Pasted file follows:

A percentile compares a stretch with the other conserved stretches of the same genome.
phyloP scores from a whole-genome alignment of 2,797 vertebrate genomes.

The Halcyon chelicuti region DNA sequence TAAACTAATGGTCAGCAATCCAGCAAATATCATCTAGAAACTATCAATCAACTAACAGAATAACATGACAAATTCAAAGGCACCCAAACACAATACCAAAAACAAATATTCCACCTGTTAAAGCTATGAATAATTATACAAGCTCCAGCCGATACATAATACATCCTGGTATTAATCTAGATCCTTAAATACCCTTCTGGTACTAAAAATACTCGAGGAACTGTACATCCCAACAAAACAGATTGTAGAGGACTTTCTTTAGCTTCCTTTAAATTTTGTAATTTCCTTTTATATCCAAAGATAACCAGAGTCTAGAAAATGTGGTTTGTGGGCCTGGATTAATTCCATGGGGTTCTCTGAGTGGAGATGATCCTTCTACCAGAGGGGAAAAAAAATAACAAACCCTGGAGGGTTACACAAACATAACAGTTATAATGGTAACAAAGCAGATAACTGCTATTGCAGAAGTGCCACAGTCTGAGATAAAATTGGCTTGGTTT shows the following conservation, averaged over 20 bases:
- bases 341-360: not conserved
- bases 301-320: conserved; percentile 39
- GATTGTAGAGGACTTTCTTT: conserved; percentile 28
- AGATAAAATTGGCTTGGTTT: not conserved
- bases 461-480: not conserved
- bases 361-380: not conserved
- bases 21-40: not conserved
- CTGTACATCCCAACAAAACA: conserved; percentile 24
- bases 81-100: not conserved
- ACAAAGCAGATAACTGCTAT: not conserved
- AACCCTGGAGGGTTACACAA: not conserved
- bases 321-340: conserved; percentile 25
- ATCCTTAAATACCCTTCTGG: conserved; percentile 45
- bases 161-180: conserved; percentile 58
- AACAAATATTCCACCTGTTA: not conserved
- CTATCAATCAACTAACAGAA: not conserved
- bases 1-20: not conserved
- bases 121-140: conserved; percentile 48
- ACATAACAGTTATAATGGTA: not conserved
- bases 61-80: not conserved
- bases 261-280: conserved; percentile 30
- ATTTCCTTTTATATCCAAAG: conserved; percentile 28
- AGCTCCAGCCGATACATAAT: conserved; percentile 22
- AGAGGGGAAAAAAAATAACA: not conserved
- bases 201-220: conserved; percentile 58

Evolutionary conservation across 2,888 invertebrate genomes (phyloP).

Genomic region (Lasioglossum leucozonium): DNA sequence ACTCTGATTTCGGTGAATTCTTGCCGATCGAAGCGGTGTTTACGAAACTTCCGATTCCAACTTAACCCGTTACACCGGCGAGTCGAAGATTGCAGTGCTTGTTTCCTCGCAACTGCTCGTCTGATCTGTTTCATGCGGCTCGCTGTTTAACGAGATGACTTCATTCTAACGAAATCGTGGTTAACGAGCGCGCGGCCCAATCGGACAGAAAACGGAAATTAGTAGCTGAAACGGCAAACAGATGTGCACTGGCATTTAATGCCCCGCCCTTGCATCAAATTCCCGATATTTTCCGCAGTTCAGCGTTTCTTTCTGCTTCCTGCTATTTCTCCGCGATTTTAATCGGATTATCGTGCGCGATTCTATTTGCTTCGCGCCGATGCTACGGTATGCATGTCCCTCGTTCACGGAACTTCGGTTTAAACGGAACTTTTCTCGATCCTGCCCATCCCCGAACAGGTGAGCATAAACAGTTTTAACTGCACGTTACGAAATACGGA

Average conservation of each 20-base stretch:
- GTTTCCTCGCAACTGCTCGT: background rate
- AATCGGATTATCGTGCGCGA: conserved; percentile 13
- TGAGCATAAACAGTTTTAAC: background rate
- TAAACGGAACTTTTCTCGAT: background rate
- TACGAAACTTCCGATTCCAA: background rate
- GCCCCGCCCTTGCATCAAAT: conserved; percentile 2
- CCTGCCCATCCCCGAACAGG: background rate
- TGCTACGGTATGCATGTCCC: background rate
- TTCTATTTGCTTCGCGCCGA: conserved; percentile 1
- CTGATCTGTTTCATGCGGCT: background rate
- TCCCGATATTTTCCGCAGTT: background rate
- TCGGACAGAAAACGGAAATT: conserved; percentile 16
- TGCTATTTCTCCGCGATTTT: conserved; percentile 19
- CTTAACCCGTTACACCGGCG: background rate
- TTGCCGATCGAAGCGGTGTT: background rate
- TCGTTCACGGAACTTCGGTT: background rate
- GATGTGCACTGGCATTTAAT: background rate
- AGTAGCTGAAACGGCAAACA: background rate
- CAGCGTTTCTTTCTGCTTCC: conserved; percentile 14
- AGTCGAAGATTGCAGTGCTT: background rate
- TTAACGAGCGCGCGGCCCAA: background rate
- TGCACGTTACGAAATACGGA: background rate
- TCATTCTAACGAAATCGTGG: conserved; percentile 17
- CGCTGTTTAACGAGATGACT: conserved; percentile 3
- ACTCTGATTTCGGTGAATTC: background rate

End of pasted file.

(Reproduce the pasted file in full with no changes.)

A percentile compares a stretch with the other conserved stretches of the same genome.
phyloP scores from a whole-genome alignment of 2,797 vertebrate genomes.

The Halcyon chelicuti region DNA sequence TAAACTAATGGTCAGCAATCCAGCAAATATCATCTAGAAACTATCAATCAACTAACAGAATAACATGACAAATTCAAAGGCACCCAAACACAATACCAAAAACAAATATTCCACCTGTTAAAGCTATGAATAATTATACAAGCTCCAGCCGATACATAATACATCCTGGTATTAATCTAGATCCTTAAATACCCTTCTGGTACTAAAAATACTCGAGGAACTGTACATCCCAACAAAACAGATTGTAGAGGACTTTCTTTAGCTTCCTTTAAATTTTGTAATTTCCTTTTATATCCAAAGATAACCAGAGTCTAGAAAATGTGGTTTGTGGGCCTGGATTAATTCCATGGGGTTCTCTGAGTGGAGATGATCCTTCTACCAGAGGGGAAAAAAAATAACAAACCCTGGAGGGTTACACAAACATAACAGTTATAATGGTAACAAAGCAGATAACTGCTATTGCAGAAGTGCCACAGTCTGAGATAAAATTGGCTTGGTTT shows the following conservation, averaged over 20 bases:
- bases 341-360: not conserved
- bases 301-320: conserved; percentile 39
- GATTGTAGAGGACTTTCTTT: conserved; percentile 28
- AGATAAAATTGGCTTGGTTT: not conserved
- bases 461-480: not conserved
- bases 361-380: not conserved
- bases 21-40: not conserved
- CTGTACATCCCAACAAAACA: conserved; percentile 24
- bases 81-100: not conserved
- ACAAAGCAGATAACTGCTAT: not conserved
- AACCCTGGAGGGTTACACAA: not conserved
- bases 321-340: conserved; percentile 25
- ATCCTTAAATACCCTTCTGG: conserved; percentile 45
- bases 161-180: conserved; percentile 58
- AACAAATATTCCACCTGTTA: not conserved
- CTATCAATCAACTAACAGAA: not conserved
- bases 1-20: not conserved
- bases 121-140: conserved; percentile 48
- ACATAACAGTTATAATGGTA: not conserved
- bases 61-80: not conserved
- bases 261-280: conserved; percentile 30
- ATTTCCTTTTATATCCAAAG: conserved; percentile 28
- AGCTCCAGCCGATACATAAT: conserved; percentile 22
- AGAGGGGAAAAAAAATAACA: not conserved
- bases 201-220: conserved; percentile 58

Evolutionary conservation across 2,888 invertebrate genomes (phyloP).

Genomic region (Lasioglossum leucozonium): DNA sequence ACTCTGATTTCGGTGAATTCTTGCCGATCGAAGCGGTGTTTACGAAACTTCCGATTCCAACTTAACCCGTTACACCGGCGAGTCGAAGATTGCAGTGCTTGTTTCCTCGCAACTGCTCGTCTGATCTGTTTCATGCGGCTCGCTGTTTAACGAGATGACTTCATTCTAACGAAATCGTGGTTAACGAGCGCGCGGCCCAATCGGACAGAAAACGGAAATTAGTAGCTGAAACGGCAAACAGATGTGCACTGGCATTTAATGCCCCGCCCTTGCATCAAATTCCCGATATTTTCCGCAGTTCAGCGTTTCTTTCTGCTTCCTGCTATTTCTCCGCGATTTTAATCGGATTATCGTGCGCGATTCTATTTGCTTCGCGCCGATGCTACGGTATGCATGTCCCTCGTTCACGGAACTTCGGTTTAAACGGAACTTTTCTCGATCCTGCCCATCCCCGAACAGGTGAGCATAAACAGTTTTAACTGCACGTTACGAAATACGGA

Average conservation of each 20-base stretch:
- GTTTCCTCGCAACTGCTCGT: background rate
- AATCGGATTATCGTGCGCGA: conserved; percentile 13
- TGAGCATAAACAGTTTTAAC: background rate
- TAAACGGAACTTTTCTCGAT: background rate
- TACGAAACTTCCGATTCCAA: background rate
- GCCCCGCCCTTGCATCAAAT: conserved; percentile 2
- CCTGCCCATCCCCGAACAGG: background rate
- TGCTACGGTATGCATGTCCC: background rate
- TTCTATTTGCTTCGCGCCGA: conserved; percentile 1
- CTGATCTGTTTCATGCGGCT: background rate
- TCCCGATATTTTCCGCAGTT: background rate
- TCGGACAGAAAACGGAAATT: conserved; percentile 16
- TGCTATTTCTCCGCGATTTT: conserved; percentile 19
- CTTAACCCGTTACACCGGCG: background rate
- TTGCCGATCGAAGCGGTGTT: background rate
- TCGTTCACGGAACTTCGGTT: background rate
- GATGTGCACTGGCATTTAAT: background rate
- AGTAGCTGAAACGGCAAACA: background rate
- CAGCGTTTCTTTCTGCTTCC: conserved; percentile 14
- AGTCGAAGATTGCAGTGCTT: background rate
- TTAACGAGCGCGCGGCCCAA: background rate
- TGCACGTTACGAAATACGGA: background rate
- TCATTCTAACGAAATCGTGG: conserved; percentile 17
- CGCTGTTTAACGAGATGACT: conserved; percentile 3
- ACTCTGATTTCGGTGAATTC: background rate